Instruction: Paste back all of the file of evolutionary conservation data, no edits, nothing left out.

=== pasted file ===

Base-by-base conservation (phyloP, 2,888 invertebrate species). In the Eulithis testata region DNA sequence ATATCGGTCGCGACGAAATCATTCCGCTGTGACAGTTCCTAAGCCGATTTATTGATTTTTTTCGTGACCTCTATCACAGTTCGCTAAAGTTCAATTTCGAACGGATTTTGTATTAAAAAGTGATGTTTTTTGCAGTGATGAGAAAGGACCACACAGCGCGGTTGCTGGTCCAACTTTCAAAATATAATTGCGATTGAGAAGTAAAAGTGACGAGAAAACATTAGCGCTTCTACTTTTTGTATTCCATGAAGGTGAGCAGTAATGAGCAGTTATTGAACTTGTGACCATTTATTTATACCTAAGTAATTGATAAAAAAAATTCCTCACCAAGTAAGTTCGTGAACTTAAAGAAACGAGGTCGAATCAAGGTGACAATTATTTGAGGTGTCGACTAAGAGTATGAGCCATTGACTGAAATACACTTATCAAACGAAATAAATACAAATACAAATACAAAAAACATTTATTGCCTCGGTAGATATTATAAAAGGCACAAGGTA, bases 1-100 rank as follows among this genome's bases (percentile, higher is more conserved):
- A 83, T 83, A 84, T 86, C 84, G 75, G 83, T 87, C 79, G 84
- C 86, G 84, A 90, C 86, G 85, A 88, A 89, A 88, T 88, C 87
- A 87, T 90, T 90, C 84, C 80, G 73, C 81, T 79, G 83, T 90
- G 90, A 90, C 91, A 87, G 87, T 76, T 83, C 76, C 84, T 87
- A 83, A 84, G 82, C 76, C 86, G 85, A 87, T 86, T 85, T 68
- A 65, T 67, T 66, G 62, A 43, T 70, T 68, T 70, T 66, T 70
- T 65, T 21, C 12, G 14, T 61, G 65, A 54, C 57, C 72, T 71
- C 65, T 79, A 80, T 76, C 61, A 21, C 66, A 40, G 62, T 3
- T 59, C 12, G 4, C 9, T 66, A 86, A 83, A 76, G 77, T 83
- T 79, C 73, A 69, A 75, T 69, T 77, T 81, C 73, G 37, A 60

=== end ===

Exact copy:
Base-by-base conservation (phyloP, 2,888 invertebrate species). In the Eulithis testata region DNA sequence ATATCGGTCGCGACGAAATCATTCCGCTGTGACAGTTCCTAAGCCGATTTATTGATTTTTTTCGTGACCTCTATCACAGTTCGCTAAAGTTCAATTTCGAACGGATTTTGTATTAAAAAGTGATGTTTTTTGCAGTGATGAGAAAGGACCACACAGCGCGGTTGCTGGTCCAACTTTCAAAATATAATTGCGATTGAGAAGTAAAAGTGACGAGAAAACATTAGCGCTTCTACTTTTTGTATTCCATGAAGGTGAGCAGTAATGAGCAGTTATTGAACTTGTGACCATTTATTTATACCTAAGTAATTGATAAAAAAAATTCCTCACCAAGTAAGTTCGTGAACTTAAAGAAACGAGGTCGAATCAAGGTGACAATTATTTGAGGTGTCGACTAAGAGTATGAGCCATTGACTGAAATACACTTATCAAACGAAATAAATACAAATACAAATACAAAAAACATTTATTGCCTCGGTAGATATTATAAAAGGCACAAGGTA, bases 1-100 rank as follows among this genome's bases (percentile, higher is more conserved):
- A 83, T 83, A 84, T 86, C 84, G 75, G 83, T 87, C 79, G 84
- C 86, G 84, A 90, C 86, G 85, A 88, A 89, A 88, T 88, C 87
- A 87, T 90, T 90, C 84, C 80, G 73, C 81, T 79, G 83, T 90
- G 90, A 90, C 91, A 87, G 87, T 76, T 83, C 76, C 84, T 87
- A 83, A 84, G 82, C 76, C 86, G 85, A 87, T 86, T 85, T 68
- A 65, T 67, T 66, G 62, A 43, T 70, T 68, T 70, T 66, T 70
- T 65, T 21, C 12, G 14, T 61, G 65, A 54, C 57, C 72, T 71
- C 65, T 79, A 80, T 76, C 61, A 21, C 66, A 40, G 62, T 3
- T 59, C 12, G 4, C 9, T 66, A 86, A 83, A 76, G 77, T 83
- T 79, C 73, A 69, A 75, T 69, T 77, T 81, C 73, G 37, A 60